Soner Cagaptay On Turkey's Ergenekon Case

In which country does a liberal woman who educates poor girls worry about her safety when she goes home at night? Pakistan, Afghanistan—right—but also add Turkey now. In an early-morning raid on April 13, Turkish police arrested more than a dozen middle-aged liberal women working for the Society for Contemporary Life (CYDD), a nongovernmental organization that provides educational scholarships to poor teenage girls. The arrests were part of the Ergenekon court case, in which police have arrested hundreds of people, including Army officers, opponents of the Justice and Development Party (AKP) government, renowned journalists, artists and now these women, charging them with plotting to overthrow the government.

When the case opened in 2007, AKP watchers saw it as an opportunity for Turkey to clean up corruption, such as security officials' involvement in the criminal underworld. But the case is much more than that. It is a tool for the AKP to curb freedoms, and more than anything else illustrates the power of the Gülen tarikat (Islamic order) that now controls the Turkish police and, you guessed it, educational scholarships for the poor.

The Gulen tarikat emerged in Turkey in the 1970s under the charismatic leadership of Fethullah Gülen, a respected imam. While tarikats serve as brotherhoods of solidarity much like orders in the Roman Catholic Church, the Gülen tarikat suggests blending conservative Muslim values with a modern lifestyle. Most Turks have a sinister view of the spiritual message of this tarikat that I do not share. Thanks to missionary and volunteer work, the Gülen tarikat obtained social and political power globally over the decades. It has business lobbying groups and think tanks in Washington and Brussels, owns universities, banks, TV networks and newspapers around the world, and operates schools in which more than 2 million students receive education, many with full scholarships.

The tarikat gained political power in Turkey in the 1990s through its support of various political parties. In return, it gained appointments to key positions in the police and Education Ministry. Its growing power was checked in 1997 when the Turkish military issued a declaration against the then-ruling Islamist Welfare Party (RP) warning that its policies violated Turkey's secular Constitution. Ensuing demonstrations and a media campaign brought down that government. Soon after, the Turkish courts filed a case against Gülen, alleging he was trying to take over Turkey by asking his followers to "move in the arteries of the system without anyone noticing your existence until you reach all the power centers." Gülen left Turkey, settling in the United States.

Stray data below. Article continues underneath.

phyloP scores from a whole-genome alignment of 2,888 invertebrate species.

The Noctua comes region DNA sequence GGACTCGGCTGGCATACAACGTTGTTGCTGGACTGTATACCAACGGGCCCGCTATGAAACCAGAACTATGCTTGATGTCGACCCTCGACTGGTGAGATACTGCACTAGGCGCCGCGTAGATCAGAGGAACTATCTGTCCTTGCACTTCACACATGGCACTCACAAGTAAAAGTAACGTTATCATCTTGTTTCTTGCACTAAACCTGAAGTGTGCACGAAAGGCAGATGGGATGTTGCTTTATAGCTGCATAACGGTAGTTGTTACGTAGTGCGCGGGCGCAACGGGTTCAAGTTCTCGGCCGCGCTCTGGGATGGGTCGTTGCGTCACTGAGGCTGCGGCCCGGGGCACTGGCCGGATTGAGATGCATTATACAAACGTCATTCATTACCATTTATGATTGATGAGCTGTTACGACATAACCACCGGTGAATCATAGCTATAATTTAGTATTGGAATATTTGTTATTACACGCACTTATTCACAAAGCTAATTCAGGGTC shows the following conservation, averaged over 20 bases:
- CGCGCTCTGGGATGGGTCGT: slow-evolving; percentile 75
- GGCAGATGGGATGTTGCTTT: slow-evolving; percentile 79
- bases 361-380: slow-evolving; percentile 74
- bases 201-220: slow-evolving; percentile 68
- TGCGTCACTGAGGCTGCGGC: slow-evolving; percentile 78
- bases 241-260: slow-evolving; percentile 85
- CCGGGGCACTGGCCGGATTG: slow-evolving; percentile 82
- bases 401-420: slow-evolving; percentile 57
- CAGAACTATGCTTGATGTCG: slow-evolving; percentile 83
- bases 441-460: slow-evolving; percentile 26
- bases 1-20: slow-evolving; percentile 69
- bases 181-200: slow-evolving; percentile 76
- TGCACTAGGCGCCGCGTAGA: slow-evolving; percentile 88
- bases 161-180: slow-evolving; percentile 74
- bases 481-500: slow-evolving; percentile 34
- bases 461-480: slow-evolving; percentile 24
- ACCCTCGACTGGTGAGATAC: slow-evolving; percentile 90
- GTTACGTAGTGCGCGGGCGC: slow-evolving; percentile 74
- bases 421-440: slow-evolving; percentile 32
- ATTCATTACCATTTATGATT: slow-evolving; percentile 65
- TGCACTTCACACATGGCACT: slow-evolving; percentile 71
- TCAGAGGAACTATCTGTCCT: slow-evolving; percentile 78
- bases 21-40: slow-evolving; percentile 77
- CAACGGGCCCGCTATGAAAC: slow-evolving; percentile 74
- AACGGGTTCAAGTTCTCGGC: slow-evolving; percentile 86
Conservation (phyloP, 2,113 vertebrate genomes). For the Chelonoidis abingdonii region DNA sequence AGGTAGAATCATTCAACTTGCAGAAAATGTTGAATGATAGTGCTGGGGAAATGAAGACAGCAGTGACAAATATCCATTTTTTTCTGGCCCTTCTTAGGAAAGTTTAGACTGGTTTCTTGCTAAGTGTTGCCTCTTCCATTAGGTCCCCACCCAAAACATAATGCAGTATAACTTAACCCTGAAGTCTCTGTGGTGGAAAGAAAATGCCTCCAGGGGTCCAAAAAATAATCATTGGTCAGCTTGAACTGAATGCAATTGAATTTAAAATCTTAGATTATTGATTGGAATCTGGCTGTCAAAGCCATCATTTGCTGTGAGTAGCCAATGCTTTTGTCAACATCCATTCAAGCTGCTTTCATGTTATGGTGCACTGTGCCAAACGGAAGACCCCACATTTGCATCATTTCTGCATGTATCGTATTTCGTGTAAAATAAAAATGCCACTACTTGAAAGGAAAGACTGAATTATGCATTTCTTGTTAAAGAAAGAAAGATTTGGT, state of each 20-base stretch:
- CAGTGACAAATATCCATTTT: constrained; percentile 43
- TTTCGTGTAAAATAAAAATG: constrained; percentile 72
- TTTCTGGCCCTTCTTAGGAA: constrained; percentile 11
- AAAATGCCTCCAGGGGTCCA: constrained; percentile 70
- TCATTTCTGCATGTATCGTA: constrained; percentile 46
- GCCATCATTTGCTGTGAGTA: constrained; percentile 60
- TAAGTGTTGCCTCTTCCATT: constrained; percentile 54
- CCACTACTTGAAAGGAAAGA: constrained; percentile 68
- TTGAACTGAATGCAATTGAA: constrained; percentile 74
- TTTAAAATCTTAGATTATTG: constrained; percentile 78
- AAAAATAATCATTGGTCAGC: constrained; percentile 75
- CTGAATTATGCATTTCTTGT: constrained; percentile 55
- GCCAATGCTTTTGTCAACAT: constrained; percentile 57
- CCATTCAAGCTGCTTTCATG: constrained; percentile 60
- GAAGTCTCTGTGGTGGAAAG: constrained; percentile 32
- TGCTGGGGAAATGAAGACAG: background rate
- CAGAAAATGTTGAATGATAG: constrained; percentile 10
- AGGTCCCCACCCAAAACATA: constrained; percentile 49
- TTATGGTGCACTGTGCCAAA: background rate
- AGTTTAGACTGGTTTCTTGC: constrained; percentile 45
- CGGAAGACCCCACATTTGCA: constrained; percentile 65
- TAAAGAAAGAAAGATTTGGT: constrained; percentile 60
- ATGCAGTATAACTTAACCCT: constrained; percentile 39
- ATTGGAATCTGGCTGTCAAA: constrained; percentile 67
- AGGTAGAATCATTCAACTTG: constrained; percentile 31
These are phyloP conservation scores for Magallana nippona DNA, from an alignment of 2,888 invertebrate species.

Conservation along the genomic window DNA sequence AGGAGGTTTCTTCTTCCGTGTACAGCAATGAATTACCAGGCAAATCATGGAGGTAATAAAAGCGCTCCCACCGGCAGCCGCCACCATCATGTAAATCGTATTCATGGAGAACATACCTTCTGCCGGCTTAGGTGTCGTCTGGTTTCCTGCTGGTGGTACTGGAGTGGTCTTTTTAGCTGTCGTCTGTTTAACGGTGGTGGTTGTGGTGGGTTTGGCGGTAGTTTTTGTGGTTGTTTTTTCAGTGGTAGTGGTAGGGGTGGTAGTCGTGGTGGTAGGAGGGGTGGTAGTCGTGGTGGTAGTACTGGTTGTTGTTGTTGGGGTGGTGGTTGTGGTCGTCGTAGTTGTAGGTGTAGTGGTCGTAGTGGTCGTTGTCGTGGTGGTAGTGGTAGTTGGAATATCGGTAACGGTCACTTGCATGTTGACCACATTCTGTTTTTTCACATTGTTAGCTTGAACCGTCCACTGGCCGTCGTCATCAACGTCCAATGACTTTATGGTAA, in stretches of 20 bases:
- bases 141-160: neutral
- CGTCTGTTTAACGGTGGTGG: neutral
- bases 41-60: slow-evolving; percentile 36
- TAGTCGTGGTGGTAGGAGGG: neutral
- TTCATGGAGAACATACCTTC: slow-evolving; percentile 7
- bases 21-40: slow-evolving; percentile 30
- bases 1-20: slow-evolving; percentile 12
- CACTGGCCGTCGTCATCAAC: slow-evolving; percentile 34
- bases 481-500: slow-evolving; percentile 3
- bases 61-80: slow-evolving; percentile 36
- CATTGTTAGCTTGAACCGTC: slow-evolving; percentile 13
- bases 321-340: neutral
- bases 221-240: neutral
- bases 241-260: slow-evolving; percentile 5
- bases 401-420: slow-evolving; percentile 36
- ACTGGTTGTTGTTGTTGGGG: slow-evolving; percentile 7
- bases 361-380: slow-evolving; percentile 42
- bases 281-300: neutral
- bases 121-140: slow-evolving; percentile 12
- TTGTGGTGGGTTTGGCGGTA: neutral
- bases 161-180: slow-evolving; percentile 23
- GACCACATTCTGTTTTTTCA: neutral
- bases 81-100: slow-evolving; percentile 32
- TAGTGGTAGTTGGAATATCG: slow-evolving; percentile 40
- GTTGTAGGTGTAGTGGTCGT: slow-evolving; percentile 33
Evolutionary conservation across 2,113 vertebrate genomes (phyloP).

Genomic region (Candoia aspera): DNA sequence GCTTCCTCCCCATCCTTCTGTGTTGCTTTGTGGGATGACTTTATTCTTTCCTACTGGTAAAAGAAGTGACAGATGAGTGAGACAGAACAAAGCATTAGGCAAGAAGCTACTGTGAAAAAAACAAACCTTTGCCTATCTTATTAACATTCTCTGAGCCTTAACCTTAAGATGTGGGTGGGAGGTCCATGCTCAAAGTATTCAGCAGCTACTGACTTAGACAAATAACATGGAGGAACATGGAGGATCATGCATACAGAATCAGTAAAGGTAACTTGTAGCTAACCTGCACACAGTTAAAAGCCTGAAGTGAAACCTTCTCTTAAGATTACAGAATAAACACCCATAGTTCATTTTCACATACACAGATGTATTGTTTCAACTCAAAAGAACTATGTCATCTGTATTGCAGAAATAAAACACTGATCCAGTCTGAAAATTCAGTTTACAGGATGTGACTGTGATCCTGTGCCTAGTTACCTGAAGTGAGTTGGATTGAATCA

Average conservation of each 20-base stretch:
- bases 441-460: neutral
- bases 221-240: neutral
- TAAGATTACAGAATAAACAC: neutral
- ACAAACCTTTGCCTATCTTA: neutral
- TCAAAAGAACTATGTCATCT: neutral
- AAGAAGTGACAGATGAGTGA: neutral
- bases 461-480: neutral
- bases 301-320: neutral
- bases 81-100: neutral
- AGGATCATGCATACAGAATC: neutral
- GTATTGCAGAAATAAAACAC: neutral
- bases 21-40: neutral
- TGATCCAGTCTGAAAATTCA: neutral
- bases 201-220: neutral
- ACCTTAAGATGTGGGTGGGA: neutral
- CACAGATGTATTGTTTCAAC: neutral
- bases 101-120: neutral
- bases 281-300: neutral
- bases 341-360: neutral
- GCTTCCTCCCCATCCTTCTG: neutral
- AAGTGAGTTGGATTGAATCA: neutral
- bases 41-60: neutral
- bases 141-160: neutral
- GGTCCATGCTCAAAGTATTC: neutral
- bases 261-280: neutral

When the AKP, established out of the RP's ashes, came to power in 2002, the Gülen tarikat experienced a revival. It supported the AKP; in return, its members received government contracts and took charge of the police and its domestic intelligence arm. The recent arrests demonstrate the power of the Gülen tarikat: the police wiretapped liberal women, and only later asked the prosecutor to arrest them. They were questioned for days, and released without charges. Their police files, testimonies and details from their private lives were leaked to Gülen tarikat–owned media. These media described the women as members of a terrorist group and cast the CYDD's president, Türkan Saylan, in a negative light for having been born to a mother of Christian-Swiss origins—a bothersome spin given that the Gülen tarikat's rhetoric promotes interfaith dialogue.

Saylan, a 74-year-old cancer patient undergoing chemotherapy, was questioned and many CYDD members have since been released, but the damage to their reputations and their work in secular education is done. The case has become a show trial, helping the AKP and the Gülen tarikat pressure the liberals and tarnish their reputations. On April 26, Turkey's justice minister said that police intelligence listens to the private conversations of 70,000 people; almost one in every 1,000 Turks lives under police scrutiny today. In the United States, that ratio is one in 137,000.

The Ergenekon case has become a witch hunt. If you have doubts, call a friend in Turkey and ask for an opinion of the case. Your friend will respond with details of the weather. The last time people were afraid to discuss a public court case in the West was during the McCarthy trials in the U.S. Though it is in accession talks with the European Union, Turkey is devolving into a similar state of fear. Sad as it is, there is a way out of this conundrum if the AKP turns Ergenekon into a case that targets only criminals, and the Gülen tarikat lets go of its control over the Turkish police and truly becomes a spiritual movement.